Forgiveness has gotten a lot of ink and air time in recent years.
But what about the other side of the forgiveness equation? What’s the role of the person in need of forgiveness?
Writer, filmmaker and TV host Phil Cousineau went looking for answers to those questions and the result is Beyond Forgiveness: Reflections on Atonement, a fascinating collection of essays on the topic of making amends. Among the contributors are Rabbi Michael Lerner; religion scholar Huston Smith; Arun Gandi, grandson of Mohandas Gandhi, and an AA member who writes anonymously.
Forgiveness as a spiritual practice has enjoyed a bit of a mini-trend recently. The Fetzer Institute launched a four-year Campaign for Love & Forgiveness in 2006, for example. Five years later, the Institute reports that with a little encouragement people can indeed change. They can forgive themselves for their own mistakes, and they can choose to forgive someone rather than remaining angry with them.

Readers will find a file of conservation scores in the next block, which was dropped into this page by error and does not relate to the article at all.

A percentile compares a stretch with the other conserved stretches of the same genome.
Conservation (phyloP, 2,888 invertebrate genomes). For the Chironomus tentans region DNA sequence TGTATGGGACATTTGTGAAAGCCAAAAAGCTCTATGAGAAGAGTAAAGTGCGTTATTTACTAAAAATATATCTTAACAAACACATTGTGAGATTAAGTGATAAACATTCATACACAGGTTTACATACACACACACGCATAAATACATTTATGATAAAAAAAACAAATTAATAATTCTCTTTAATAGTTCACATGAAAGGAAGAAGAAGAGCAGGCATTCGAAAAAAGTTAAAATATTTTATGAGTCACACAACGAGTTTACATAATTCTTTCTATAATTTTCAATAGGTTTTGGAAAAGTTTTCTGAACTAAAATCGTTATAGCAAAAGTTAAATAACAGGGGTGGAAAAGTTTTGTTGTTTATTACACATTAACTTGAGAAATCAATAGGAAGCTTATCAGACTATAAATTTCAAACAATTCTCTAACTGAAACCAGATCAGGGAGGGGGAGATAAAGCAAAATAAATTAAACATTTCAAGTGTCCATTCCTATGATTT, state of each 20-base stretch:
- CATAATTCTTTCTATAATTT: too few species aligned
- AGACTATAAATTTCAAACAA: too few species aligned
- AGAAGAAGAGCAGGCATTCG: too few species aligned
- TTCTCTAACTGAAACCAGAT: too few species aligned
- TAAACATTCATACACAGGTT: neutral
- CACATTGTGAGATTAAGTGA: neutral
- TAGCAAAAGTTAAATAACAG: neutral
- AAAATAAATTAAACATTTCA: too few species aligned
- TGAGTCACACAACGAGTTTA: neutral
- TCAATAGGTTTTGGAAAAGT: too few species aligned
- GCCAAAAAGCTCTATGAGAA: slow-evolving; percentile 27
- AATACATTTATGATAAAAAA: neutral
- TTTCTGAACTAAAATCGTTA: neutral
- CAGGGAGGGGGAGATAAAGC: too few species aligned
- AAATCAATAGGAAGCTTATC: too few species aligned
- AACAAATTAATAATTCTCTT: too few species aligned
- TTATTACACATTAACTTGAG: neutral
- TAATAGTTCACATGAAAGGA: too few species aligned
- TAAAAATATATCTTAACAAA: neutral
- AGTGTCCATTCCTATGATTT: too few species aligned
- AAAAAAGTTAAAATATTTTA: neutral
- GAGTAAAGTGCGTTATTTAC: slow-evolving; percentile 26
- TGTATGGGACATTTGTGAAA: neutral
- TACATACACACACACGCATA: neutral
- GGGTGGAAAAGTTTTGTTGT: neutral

The forgiveness process does wonders, of course, for the mental health of the aggrieved person who undertakes it.
But reconciliation — as opposed to forgiveness — entails bringing two elements together, both the willingness to forgive and the willingness to atone, writes Cousineau in his preface. “Without offering those who wrong us, however seriously, the chance to make amends, or granting ourselves the opportunity to atone for any hurt we have caused, we remain stuck in the past; we suffer from a kind of “soul rust” and are unable to live fully in the present moment.”
Acknowledging one’s mistakes and trespasses isn’t easy, Cousineau points out, nor is finding a way to make amends, but the psychological and spiritual rewards are great for offender and offended alike.
Some intriguing reading here.
Beyond Forgiveness: Reflections on Atonement, by Phil Cousineau, Jossey-Bass, 2011, $19.95 paper.